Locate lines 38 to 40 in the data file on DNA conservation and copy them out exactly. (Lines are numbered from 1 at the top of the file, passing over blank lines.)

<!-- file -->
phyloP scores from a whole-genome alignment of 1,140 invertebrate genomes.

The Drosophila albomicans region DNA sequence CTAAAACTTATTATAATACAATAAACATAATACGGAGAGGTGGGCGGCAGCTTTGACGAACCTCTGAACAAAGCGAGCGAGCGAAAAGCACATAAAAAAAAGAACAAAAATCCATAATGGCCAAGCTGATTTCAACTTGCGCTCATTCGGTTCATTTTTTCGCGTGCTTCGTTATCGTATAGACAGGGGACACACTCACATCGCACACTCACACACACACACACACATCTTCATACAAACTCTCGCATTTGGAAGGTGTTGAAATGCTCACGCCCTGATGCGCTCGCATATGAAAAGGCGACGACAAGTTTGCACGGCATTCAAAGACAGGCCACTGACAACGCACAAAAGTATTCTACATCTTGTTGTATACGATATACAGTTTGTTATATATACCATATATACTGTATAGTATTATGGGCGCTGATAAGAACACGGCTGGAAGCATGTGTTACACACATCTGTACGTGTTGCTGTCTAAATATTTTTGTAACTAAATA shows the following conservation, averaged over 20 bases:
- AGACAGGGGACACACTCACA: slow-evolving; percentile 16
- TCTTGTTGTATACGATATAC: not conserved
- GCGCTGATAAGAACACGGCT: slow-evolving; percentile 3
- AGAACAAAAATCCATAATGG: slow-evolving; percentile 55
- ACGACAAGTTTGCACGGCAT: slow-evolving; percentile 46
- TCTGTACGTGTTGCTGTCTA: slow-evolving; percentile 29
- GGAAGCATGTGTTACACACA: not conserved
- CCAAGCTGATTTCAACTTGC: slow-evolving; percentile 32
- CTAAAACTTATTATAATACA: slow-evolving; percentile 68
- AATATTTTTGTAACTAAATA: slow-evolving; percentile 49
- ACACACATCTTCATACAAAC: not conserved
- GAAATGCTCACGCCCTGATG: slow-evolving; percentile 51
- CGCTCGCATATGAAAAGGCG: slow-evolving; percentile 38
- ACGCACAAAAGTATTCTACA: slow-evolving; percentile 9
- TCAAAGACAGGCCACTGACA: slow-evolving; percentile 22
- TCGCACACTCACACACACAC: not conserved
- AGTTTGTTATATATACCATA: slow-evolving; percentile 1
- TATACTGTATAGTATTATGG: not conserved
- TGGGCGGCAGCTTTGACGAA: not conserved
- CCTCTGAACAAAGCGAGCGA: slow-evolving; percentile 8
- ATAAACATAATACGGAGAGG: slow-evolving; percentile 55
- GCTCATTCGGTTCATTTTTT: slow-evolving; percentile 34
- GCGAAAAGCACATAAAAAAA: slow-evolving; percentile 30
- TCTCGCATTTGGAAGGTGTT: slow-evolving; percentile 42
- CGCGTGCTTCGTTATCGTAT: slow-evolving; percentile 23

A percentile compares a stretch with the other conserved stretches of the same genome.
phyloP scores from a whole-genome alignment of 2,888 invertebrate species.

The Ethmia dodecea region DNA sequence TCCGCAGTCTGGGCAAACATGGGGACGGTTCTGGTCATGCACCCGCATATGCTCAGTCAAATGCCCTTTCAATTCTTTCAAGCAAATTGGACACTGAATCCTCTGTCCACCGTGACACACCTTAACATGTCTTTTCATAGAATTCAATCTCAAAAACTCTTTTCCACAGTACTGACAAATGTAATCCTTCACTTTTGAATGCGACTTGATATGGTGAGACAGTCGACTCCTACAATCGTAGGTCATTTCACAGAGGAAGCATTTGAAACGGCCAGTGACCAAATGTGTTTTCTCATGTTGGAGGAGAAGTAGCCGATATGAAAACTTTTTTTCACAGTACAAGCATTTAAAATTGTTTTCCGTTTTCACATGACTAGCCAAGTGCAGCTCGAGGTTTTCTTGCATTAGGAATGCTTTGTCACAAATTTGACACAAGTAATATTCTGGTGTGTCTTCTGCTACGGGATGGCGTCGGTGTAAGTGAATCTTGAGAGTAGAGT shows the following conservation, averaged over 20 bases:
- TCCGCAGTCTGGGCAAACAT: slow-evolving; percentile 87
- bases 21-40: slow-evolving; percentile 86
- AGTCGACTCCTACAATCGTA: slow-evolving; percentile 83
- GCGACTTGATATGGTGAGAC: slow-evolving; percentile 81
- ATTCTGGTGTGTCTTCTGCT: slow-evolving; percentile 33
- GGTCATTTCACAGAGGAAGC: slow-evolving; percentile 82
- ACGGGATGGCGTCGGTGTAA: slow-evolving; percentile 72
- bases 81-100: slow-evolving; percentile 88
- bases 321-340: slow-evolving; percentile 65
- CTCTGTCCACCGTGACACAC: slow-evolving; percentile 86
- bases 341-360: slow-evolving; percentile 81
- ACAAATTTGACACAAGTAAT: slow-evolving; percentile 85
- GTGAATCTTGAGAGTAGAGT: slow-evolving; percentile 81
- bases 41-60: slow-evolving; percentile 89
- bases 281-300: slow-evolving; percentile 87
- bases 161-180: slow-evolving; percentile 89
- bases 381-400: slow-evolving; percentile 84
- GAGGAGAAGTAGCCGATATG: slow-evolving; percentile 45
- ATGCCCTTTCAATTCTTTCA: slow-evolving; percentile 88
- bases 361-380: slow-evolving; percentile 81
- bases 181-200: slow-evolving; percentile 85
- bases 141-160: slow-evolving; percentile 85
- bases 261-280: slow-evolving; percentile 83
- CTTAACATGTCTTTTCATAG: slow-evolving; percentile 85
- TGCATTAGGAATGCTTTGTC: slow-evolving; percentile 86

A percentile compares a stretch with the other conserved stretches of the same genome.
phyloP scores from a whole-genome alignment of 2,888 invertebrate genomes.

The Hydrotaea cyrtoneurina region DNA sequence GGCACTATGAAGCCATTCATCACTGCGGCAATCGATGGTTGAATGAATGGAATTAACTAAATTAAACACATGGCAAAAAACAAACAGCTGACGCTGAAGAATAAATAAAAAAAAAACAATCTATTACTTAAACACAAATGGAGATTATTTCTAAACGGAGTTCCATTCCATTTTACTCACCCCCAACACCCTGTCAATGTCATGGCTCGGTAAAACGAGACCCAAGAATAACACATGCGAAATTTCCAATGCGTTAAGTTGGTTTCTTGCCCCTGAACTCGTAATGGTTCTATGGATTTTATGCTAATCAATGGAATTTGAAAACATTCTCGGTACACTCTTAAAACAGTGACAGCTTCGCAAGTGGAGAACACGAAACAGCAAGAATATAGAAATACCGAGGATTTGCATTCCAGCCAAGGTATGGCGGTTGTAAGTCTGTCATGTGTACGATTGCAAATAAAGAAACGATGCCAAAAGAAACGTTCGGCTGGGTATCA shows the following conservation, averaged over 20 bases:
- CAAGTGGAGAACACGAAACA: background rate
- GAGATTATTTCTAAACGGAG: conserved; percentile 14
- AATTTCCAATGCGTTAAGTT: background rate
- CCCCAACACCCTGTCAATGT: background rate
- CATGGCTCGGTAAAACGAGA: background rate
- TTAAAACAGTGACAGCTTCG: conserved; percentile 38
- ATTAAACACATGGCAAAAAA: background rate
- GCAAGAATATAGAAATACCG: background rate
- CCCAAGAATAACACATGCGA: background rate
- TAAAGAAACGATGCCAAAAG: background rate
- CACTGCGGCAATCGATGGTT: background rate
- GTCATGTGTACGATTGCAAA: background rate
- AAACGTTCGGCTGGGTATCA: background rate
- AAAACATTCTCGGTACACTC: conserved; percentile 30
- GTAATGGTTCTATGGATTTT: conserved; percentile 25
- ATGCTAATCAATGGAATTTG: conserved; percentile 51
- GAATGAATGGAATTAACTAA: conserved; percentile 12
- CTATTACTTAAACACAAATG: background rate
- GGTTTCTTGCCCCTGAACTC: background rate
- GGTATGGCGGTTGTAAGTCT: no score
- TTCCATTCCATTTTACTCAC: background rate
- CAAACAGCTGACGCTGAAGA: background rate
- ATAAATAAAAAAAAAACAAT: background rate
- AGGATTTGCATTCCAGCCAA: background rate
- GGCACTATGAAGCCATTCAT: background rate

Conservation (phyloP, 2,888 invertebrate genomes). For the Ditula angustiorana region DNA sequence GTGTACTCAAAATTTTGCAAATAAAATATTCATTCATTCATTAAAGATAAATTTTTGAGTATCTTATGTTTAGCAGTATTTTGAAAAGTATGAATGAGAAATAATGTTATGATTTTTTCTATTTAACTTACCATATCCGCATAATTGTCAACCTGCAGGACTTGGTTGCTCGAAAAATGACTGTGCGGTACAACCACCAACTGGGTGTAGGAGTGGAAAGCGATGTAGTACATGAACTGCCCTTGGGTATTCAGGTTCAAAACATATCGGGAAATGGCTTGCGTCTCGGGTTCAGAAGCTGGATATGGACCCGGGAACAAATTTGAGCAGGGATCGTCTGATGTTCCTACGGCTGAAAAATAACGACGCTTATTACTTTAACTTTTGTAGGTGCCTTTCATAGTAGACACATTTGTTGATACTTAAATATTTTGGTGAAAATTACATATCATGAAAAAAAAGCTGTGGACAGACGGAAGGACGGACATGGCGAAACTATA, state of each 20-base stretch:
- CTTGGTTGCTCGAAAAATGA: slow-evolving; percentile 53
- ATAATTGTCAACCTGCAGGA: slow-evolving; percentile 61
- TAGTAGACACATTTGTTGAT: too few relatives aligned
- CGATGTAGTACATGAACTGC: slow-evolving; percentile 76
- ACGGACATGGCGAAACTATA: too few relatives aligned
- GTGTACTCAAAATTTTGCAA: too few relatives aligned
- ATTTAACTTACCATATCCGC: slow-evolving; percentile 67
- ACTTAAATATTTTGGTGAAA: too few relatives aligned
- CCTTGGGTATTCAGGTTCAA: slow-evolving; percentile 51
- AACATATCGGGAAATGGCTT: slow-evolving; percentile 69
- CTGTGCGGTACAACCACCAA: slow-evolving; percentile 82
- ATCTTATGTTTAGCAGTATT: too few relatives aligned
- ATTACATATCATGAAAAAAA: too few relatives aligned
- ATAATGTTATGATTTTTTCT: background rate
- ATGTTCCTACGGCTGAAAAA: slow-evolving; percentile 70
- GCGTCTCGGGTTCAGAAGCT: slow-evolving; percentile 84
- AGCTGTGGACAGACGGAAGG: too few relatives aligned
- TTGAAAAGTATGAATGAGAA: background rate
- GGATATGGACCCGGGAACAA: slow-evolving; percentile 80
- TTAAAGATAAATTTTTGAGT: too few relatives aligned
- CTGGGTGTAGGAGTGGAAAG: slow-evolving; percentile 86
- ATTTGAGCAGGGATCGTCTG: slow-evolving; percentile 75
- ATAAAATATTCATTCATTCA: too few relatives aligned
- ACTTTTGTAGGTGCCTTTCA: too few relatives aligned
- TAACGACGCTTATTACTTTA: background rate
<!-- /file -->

- bases 81-100: slow-evolving; percentile 88
- bases 321-340: slow-evolving; percentile 65
- CTCTGTCCACCGTGACACAC: slow-evolving; percentile 86